BATAVIA, N.Y., July 8 -- The State University of New York'sGenesee Community College issued the following news release:
From colonial times to modern day incarceration methods, GCC is pleased to offer the opportunity to explore the history of New York State Corrections in a multimedia program that includes a slide and video presentation, live music and finally a tour of the infamous Attica Correctional Facility in Wyoming County. The two-day seminar is being offered Thursday and Friday, September 4-5, 2014 by The BEST Center at Genesee Community College and will be led by Michael "Max" Szemplenski, who spent 30 years working in New York State corrections. Enrollment is limited to 20 and participants must register by August 20, 2014 to meet prison facility clearance requirements.
"This will not be a boring, talking-head lecture," Max Szemplenski said. "From Johnny Cash songs to documentary video with rarely seen footage - this seminar will be more like a variety show with excellent information on a very serious subject." The program will include notable prison songs with vocals by Sherry Szemplenski, Max's wife, and Jeffrey Fischer, a guitarist and choir director of S. Joachim and Anne Parish in Attica. "I can't talk for two and a half straight hours, so we break up the program with the slides, video, live music and even some interactive trivia."
Crime and punishment in America has undergone a fascinating evolution. In Colonial times, morals were imposed on offenders who had "sinned." Early rehabilitation programs utilized Quaker principles of "inner peace" or the strict Inmate Silence model imposed at New York's second oldest prison in Auburn. More modern methods developed following the 1971 inmate uprising at the maximum security Attica Correctional Facility. The 1980s saw massive jail expansion. In the seminar, participants will learn what brought that about as well as new court ordered programs of the 21st century.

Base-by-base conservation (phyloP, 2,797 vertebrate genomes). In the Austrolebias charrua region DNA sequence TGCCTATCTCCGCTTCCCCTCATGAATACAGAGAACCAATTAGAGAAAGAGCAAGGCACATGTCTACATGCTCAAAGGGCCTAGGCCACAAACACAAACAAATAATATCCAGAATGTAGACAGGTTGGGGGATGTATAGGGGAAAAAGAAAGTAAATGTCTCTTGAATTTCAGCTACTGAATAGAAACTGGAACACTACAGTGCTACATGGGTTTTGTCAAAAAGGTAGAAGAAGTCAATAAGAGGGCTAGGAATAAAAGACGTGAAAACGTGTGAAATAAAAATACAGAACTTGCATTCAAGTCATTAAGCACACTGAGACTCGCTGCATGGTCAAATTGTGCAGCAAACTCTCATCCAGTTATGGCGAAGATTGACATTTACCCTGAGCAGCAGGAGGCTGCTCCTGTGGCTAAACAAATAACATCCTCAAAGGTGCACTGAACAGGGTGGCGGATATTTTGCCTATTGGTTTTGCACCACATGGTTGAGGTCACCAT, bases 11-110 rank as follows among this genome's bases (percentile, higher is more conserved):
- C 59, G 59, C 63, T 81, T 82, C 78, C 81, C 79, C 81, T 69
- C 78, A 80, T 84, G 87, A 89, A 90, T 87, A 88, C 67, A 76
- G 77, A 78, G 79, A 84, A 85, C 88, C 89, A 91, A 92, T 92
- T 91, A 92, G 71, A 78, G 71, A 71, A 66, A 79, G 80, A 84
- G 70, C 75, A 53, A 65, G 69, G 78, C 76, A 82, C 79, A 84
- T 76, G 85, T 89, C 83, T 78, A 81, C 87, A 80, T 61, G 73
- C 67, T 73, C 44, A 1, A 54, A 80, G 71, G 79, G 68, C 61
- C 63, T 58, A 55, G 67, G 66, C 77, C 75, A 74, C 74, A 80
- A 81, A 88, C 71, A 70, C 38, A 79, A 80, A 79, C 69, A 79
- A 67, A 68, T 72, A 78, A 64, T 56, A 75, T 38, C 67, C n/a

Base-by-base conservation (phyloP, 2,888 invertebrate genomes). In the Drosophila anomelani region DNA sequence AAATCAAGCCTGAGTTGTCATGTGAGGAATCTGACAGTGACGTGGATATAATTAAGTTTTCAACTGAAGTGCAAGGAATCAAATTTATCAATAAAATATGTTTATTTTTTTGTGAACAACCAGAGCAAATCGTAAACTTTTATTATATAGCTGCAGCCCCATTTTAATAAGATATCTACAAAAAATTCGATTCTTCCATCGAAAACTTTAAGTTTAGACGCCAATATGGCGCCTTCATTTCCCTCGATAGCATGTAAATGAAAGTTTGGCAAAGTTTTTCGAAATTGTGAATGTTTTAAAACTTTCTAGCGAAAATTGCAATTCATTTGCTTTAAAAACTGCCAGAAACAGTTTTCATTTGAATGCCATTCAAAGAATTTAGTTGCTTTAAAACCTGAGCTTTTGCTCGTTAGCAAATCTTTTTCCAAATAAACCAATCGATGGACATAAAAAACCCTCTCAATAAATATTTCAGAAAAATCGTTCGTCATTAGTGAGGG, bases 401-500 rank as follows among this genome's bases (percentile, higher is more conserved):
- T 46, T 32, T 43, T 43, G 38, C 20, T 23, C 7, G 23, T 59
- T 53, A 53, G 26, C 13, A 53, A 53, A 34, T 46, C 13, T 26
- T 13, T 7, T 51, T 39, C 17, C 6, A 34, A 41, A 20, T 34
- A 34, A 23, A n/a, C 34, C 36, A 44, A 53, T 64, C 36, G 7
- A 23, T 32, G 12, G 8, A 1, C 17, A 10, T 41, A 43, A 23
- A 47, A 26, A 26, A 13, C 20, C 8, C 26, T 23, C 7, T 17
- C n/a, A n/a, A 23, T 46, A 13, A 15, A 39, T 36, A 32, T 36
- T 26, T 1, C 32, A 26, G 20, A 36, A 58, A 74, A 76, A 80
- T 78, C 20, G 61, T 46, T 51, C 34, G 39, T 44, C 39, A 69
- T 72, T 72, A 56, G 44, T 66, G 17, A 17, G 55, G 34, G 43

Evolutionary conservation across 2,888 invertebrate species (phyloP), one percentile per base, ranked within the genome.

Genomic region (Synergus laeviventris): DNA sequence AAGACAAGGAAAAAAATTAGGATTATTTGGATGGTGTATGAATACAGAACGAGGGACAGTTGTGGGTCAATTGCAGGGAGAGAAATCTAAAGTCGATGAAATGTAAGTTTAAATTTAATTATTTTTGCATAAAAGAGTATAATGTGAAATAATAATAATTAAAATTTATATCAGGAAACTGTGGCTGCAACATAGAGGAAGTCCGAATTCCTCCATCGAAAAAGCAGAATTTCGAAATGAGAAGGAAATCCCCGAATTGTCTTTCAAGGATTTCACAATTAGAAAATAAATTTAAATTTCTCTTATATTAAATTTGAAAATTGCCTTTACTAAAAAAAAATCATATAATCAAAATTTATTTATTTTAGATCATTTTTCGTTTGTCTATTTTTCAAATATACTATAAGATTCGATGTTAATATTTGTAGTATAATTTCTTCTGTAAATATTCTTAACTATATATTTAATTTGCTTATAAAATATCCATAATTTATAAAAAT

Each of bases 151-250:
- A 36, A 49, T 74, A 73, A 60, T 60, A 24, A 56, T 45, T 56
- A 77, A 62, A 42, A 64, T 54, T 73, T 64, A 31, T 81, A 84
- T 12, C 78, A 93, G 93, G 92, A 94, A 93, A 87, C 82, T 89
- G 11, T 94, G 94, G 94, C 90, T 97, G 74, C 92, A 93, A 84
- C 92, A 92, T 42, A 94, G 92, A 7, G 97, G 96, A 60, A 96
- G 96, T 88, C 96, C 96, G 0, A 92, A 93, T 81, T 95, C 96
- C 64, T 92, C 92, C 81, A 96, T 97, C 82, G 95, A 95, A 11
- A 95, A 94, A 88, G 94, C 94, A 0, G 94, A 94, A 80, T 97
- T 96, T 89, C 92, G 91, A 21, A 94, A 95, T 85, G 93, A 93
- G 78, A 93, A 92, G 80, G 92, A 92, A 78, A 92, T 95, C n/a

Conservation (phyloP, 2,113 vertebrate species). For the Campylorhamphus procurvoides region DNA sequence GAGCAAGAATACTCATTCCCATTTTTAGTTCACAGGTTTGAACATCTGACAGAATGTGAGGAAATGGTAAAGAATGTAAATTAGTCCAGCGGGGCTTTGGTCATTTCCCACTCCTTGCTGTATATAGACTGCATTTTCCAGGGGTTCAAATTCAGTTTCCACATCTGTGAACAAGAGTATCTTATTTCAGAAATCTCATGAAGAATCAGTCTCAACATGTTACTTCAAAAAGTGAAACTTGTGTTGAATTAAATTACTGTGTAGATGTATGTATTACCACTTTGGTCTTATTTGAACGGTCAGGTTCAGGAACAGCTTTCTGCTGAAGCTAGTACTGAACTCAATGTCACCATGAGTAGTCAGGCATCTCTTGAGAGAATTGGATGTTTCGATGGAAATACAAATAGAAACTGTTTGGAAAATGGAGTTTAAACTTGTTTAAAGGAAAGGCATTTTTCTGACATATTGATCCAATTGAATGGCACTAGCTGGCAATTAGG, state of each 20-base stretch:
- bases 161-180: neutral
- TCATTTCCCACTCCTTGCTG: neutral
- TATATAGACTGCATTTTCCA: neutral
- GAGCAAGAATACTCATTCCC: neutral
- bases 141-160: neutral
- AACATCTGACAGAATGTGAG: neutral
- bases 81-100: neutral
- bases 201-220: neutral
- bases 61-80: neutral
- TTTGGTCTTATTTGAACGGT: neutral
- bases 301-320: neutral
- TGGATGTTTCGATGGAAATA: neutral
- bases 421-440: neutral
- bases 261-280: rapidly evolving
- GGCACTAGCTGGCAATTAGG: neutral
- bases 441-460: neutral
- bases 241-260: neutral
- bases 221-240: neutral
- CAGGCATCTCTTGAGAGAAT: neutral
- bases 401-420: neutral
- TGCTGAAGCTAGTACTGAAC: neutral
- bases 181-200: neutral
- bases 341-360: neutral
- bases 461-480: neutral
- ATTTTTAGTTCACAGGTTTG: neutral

New York is home to a number of infamous corrections facilities that include Auburn, Sing Sing, Elmira, Clinton and Attica. Follow the development of these prisons and learn more about Attica, the site of the deadliest prison riot in the United States. It erupted September 9, 1971 following a tense summer of peaceful protests about prison conditions. State police stormed the prison four days later under orders from then-Governor Nelson Rockefeller. Forty-three people were killed and full details of exactly what happened during the siege continue to be pursued. Through pictures and video, you'll see the building of Attica before being led on a guided tour of the facility.
During his 30+ year career in NYS Corrections, Max Szemplenski has worked at a number of correctional facilities. He began in 1973 at the Mid-Hudson Psychiatric Center, following in the footsteps of his father who also worked at various NYS prisons. In the 1980s, Max worked as an academic teacher and correction counselor at the Attica Correctional Facility. An avid history buff, Max is currently completing a manuscript, "Green on the High Iron." Although this sounds like a railroad themed story, it is actually a memoir about his varied and rich experiences behind prison walls including his encounters with "Faces of Evil" on more than one occasion.
Don't miss this insider's view of NYS Corrections as well as the unique opportunity to go behind the walls of one of the country's best known prisonsand still get out in just two hours. Seminar fee is $54. To reserve seats go to www.genesee.edu/best/ or call The BEST Center at 585-345-6868.
For more information, contact Marketing Communications Associate Director Donna Rae Sutherland at (585) 343-0055 ext. 6616, or via email: firstname.lastname@example.org.
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